Yield to Maturity (YTM)
The term yield to maturity refers to a calculation that allows investors to account for all the possible returns received from a bond. Yield to maturity includes interest payments and the difference between the price paid for a bond (or market price) and its par value at maturity
Zero Coupon Bond
Yield to Maturity (%) = ((Face Value of Bond / Market Value of Bond)^1/Time Period)- 1) x 100
- Face Value of Bond is equal to the bond's par value, which is typically $1,000.
- Market Value of Bond is equal to the total cost to purchase the bond on the secondary market.
- Time period is the time until the bond expires, stated in terms of years.
The yield to maturity, commonly abbreviated as YTM, is the rate of return realized by an investor when purchasing a bond at the current market price and holding the security until it matures. The calculation also assumes all scheduled payments occur and the face value of the bond is rendered on time. In finance terms, yield to maturity is the discount rate when the current market price of the bond is equal to all the security's future cash flows. YTM is typically stated in terms of an annual percentage rate.
YTM is sometimes confused with a bond's current yield, which is the annual rate of return received by the investor based on the security's current market price. The current yield on a security represents the return the investor would realize if they held the security for one year. The calculation does not account for changes in the security's value over time when held by the investor. This is why the yield to maturity is considered a more valuable measure.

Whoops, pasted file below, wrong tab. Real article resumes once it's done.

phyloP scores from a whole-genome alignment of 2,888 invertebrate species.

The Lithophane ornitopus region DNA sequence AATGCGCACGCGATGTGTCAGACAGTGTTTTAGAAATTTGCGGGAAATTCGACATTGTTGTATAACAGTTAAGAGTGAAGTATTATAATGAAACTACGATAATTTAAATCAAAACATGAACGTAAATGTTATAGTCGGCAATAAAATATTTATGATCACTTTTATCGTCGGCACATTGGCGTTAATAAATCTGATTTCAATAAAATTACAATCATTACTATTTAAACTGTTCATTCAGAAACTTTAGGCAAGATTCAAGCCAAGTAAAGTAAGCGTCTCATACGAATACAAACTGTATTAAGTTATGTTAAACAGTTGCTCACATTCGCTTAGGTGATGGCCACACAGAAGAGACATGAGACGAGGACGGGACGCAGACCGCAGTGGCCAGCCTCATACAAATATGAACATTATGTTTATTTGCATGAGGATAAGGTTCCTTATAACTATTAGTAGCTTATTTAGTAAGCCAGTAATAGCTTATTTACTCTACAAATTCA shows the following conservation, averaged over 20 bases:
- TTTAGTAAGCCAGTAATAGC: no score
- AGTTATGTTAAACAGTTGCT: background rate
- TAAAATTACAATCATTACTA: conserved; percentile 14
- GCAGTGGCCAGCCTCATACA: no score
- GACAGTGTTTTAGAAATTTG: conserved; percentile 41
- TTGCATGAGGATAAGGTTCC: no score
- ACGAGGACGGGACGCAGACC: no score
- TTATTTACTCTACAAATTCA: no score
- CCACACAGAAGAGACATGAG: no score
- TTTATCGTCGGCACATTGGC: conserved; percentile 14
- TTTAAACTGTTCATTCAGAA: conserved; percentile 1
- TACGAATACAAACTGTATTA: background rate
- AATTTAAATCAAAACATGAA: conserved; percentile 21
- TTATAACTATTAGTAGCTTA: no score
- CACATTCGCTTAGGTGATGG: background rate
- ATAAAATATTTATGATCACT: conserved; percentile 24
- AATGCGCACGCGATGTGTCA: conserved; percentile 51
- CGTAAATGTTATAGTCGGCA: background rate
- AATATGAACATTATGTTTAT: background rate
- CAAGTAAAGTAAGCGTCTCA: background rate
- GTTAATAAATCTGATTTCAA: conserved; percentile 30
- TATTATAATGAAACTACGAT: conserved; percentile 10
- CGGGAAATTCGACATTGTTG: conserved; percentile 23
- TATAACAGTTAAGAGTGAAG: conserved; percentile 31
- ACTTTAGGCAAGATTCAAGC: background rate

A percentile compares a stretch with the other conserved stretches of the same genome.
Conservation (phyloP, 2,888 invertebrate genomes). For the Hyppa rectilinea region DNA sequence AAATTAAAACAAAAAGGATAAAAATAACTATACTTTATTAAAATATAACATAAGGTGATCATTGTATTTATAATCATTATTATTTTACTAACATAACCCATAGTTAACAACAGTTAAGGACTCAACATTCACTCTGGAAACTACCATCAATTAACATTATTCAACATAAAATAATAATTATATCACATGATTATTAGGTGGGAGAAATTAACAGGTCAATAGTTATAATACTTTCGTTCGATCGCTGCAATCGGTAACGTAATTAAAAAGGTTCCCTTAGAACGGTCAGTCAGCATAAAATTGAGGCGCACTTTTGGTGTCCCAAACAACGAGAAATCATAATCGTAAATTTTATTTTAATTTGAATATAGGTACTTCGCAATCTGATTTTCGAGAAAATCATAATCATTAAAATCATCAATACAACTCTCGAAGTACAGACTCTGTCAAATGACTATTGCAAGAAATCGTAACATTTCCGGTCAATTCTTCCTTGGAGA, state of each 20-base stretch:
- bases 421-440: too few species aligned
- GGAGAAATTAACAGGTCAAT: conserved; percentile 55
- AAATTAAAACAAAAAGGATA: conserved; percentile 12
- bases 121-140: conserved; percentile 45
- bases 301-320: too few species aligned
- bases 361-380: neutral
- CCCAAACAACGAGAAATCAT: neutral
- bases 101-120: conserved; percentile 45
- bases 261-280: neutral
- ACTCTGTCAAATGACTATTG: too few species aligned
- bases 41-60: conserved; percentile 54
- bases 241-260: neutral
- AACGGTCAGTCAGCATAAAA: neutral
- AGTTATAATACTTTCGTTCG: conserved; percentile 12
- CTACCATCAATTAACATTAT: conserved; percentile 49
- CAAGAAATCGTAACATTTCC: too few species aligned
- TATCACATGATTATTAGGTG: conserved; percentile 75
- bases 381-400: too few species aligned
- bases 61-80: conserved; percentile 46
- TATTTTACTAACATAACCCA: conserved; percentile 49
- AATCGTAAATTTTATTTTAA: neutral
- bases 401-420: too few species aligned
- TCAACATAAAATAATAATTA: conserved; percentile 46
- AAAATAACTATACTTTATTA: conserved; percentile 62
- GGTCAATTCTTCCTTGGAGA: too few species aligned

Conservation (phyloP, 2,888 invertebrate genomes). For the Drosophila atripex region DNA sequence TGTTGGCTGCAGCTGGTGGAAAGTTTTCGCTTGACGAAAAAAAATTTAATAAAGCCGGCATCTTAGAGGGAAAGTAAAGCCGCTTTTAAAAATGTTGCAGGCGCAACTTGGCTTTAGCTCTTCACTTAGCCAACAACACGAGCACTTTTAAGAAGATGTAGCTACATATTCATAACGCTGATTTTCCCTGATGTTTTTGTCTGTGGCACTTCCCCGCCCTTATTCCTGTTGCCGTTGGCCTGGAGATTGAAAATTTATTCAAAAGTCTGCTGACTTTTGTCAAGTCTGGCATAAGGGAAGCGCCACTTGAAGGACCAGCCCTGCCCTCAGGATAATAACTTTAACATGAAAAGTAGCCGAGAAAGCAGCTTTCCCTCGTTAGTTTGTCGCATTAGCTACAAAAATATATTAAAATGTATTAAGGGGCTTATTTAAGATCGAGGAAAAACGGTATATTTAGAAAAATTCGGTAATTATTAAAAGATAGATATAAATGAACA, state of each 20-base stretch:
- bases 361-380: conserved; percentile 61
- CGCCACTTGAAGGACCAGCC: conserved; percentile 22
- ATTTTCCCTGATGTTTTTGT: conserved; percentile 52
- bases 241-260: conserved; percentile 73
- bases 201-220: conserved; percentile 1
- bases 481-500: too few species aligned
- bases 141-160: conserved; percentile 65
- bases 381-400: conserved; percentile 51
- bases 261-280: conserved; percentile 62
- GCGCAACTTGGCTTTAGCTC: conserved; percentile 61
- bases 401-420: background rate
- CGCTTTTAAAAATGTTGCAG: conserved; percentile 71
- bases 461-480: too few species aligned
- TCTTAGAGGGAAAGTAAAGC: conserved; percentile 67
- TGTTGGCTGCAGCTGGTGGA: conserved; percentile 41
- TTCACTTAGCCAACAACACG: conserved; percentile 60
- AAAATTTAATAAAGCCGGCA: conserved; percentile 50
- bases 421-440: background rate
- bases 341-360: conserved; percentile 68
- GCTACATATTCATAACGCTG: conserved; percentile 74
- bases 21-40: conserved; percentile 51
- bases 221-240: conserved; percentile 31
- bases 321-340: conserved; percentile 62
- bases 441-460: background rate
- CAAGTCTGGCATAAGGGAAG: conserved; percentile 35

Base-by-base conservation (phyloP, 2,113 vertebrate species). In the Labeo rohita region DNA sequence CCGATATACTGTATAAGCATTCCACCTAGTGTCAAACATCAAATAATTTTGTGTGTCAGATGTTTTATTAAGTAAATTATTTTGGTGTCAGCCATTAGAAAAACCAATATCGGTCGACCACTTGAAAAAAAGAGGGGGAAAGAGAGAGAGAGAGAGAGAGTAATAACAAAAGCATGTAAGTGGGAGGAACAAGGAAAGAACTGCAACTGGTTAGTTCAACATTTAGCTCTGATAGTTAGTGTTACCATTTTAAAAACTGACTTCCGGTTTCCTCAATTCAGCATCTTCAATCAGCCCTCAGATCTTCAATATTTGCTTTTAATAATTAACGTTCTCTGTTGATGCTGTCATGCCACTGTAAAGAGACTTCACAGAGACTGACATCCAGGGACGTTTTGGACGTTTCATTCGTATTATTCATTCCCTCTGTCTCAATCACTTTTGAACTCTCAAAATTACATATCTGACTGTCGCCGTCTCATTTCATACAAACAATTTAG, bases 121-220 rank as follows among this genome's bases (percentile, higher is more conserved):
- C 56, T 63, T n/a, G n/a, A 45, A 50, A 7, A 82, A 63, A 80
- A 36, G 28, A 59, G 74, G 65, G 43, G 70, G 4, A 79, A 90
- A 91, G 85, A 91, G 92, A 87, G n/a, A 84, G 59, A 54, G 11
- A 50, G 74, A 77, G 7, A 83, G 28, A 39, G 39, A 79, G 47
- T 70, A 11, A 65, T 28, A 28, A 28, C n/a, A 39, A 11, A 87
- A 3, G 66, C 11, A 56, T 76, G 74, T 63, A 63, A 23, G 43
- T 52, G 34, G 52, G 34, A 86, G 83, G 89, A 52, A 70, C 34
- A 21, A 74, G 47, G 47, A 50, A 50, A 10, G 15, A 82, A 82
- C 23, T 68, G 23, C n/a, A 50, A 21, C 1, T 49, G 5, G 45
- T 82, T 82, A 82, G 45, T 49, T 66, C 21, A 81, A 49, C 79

Three general rules apply when comparing the bond's yield to maturity to its coupon rate:
- If the current market price is less than the bond's par value, then the bond's coupon rate will be less than its yield to maturity.
- If the current market price is greater than the bond's par value, then the bond's coupon rate will be greater than its yield to maturity.
- If the current market price is equal to the bond's par value, then the bond's coupon rate will be equal to its yield to maturity.
Note: Zero coupon bonds do not pay periodic interest, instead they are sold at a discount and increase in value on the secondary market as they approach maturity. When the bond matures, the holder would receive its par value.